Last season, ESPN unveiled a brand-new scoreboard graphic for Monday Night Football. Doing away with the standard mini-scoreboard, ESPN created a dashboard, a horizontal information panel anchored to the bottom of the screen, eliminating some of the obtrusive graphics that had been taking over the on-screen action.
“Last year, we started the new concept, which was trying to give the screen back to the viewer,” says Mike “Spike” Szykowny, of ESPN’s creative-services team. “We moved to a more functional dashboard, which is a living, breathing element that opened up to show information, then closed up again, therefore being a better presentation for the viewer.”
From a functionality standpoint, the new dashboard was a slam dunk — so much so that ESPN integrated it into its coverage of the NBA Finals.
“Basketball is a sport where play is never stopped, so being able to flood the screen with linear information without having to stop or change shots really worked out,” Szykowny says.
With a solid foundation in last year’s package, he and his team set out to tweak the look for this year, the 40th-anniversary season of Monday Night Football. In addition to in-house critiques, ESPN put together two think tanks, in which fans and creative executives were asked for their opinions on the show, including the graphical look.
“In our own self-evaluations, the word that kept coming up was utilitarian,” Szykowny says. “It worked, but we felt like we could add a little more design to it, streamline the functionality, and make it even better for the viewer.”
To accomplish that, he did away with the extra elements that anchored the graphic to the bottom of the screen, so that the dashboard now takes up only the amount of screen space that is absolutely necessary.
“It’s refined to make it easier to read,” observes Chip Dean, director of Monday Night Football on ESPN. “It’s less obtrusive on the screen.”
Szykowny says, “From a design perspective, we think we’ve improved the readability of it, both in the dashboard stage and when it goes to the lower third. We thought that some of the font was a little small last year so we wanted to beef it up a little bit. We’ve added some new functionality. Whereas, last year, the dashboard only went to lower thirds, you can now see it growing and turning into other things: possibly full-screen graphics, starting lineups, even the replay wipe will most likely be generated as a starting position from the dashboard.”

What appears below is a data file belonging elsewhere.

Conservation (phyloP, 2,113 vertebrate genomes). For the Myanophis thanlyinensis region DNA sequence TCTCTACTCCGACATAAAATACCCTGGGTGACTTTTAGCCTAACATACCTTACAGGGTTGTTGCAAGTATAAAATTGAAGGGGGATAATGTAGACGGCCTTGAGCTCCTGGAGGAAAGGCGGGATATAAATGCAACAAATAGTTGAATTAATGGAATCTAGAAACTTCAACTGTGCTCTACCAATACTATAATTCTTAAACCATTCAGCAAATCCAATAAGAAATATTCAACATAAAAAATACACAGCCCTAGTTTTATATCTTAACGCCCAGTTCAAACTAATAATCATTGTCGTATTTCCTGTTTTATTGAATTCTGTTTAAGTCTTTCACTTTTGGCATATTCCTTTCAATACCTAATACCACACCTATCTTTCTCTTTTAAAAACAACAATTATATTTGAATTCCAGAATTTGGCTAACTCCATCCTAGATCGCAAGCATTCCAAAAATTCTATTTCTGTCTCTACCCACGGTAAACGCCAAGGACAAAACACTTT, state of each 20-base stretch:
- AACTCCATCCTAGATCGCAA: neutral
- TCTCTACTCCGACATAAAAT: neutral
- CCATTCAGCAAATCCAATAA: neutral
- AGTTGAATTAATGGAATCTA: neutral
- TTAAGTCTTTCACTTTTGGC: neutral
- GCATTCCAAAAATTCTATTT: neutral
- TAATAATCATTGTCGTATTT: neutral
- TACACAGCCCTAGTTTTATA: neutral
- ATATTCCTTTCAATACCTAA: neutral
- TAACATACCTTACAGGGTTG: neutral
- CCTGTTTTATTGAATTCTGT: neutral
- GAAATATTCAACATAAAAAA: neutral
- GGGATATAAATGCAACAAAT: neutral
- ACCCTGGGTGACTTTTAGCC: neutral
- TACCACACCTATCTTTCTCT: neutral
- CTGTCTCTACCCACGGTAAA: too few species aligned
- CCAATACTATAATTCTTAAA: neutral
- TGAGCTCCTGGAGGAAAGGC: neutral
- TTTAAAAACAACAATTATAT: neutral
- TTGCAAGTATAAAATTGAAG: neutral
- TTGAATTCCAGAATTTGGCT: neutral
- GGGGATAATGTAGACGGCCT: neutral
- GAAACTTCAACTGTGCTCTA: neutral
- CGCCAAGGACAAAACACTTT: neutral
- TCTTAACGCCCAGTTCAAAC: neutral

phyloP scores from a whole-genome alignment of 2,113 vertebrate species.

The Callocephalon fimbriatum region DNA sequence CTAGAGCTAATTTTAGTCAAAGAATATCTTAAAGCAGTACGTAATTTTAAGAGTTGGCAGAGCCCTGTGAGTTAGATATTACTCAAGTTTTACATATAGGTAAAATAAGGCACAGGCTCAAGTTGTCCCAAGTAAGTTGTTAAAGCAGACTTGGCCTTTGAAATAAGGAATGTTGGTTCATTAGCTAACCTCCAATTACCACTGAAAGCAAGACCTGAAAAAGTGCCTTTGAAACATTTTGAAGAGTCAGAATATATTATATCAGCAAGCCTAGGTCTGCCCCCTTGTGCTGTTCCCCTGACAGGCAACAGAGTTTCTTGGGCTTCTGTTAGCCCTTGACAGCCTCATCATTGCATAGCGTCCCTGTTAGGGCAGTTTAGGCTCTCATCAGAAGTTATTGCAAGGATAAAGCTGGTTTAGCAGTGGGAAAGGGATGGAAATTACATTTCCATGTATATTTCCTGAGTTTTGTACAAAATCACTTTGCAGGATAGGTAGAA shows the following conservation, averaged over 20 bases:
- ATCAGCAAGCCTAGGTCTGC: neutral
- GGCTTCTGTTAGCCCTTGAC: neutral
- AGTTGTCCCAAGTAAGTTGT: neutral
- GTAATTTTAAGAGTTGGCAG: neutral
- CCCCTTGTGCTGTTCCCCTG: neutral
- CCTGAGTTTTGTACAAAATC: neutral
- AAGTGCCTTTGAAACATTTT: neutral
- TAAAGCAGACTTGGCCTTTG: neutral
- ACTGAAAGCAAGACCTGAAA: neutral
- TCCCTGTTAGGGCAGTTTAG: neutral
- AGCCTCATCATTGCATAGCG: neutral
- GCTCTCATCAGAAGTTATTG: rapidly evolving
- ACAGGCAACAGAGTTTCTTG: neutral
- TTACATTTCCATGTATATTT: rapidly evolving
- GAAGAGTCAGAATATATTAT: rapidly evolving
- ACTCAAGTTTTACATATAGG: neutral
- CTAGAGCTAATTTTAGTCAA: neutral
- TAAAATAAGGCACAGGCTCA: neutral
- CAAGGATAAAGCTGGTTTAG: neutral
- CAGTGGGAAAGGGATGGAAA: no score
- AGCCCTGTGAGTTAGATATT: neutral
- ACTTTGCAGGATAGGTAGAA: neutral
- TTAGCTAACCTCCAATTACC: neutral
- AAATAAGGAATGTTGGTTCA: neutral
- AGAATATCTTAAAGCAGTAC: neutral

The dashboard was built native to the Vizrt platform, but ESPN develops all of its graphics in house, utilizing a team of 15 people from the strategic-design, graphic-design–development, and emerging-technology departments.
“We can’t go out-of-house anymore,” Szykowny explains. “We’re so integrated between departments, as far as building a frontend and automated data coming in, that, by bringing in outside providers, we end up taking their stuff but then having to rework it anyway.”
For this week’s Monday Night Football game, viewers at home saw the 2008 graphical look. Inside the NEP SS25 production truck, Szykowny’s team watched the live game with the new graphical look above, tweaking it throughout the broadcast. The new dashboard will make its regular-season debut on Sept. 14.
“All the scripting and functionality that we learned last year definitely gives us a head start on building this one out this year,” Szykowny says. “Having it under our belt for a year in two sports, it’s definitely a smoother, less stressful build, but it’s still coming down to the last four weeks, and here we are huddled in trucks sweating out the details.”
Adding to the stress level is a software upgrade. The old graphical look, which is being used throughout the preseason, runs on Viz 2.8, but the new look has been upgraded to Viz 3.2. The upgraded software offers some changes to the on-screen look — new shader plug-ins, for example — but the biggest difference comes on the backend, where the workflow has become far smoother. Advanced animation tools allow the team to develop a more unified style, and the addition of options like “undo” make the shift to 3.2 the equivalent of moving from a palette of six colors to 120.
“It is really important that we nail this because, after Monday Night Football, this look will go to our college bowl championships starting in December and to the BCS championship,” Szykowny says. “This will eventually turn into the new event-production look for many of our other sports as well. You can possibly see it this year on NBA and Major League Baseball, depending on how fast we can work.”